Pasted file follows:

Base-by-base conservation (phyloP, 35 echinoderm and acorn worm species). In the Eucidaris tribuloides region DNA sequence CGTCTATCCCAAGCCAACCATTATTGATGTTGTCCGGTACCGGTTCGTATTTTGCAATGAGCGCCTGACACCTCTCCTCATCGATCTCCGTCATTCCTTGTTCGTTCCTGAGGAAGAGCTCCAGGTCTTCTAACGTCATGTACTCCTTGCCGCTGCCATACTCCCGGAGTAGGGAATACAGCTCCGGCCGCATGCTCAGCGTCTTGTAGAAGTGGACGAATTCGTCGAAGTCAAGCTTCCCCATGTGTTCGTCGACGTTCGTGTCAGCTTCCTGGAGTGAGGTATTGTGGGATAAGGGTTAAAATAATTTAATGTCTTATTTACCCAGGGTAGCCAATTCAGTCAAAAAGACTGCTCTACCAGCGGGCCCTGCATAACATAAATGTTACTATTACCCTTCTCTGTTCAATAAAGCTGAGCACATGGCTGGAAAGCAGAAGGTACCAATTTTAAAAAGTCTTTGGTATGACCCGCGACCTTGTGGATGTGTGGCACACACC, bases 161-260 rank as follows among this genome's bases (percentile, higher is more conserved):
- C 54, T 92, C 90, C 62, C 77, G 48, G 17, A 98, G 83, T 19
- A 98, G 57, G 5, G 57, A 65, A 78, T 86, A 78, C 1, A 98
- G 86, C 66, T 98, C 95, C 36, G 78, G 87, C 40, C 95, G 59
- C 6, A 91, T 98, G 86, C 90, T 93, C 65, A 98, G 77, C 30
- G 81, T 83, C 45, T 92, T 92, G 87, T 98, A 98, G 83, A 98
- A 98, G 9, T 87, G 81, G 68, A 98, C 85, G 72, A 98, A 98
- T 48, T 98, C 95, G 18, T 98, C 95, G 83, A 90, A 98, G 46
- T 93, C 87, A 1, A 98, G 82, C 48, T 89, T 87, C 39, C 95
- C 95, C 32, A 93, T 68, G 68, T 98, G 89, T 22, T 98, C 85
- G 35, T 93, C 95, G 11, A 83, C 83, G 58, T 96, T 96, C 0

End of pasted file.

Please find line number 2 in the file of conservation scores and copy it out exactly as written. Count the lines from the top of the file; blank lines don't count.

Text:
- C 54, T 92, C 90, C 62, C 77, G 48, G 17, A 98, G 83, T 19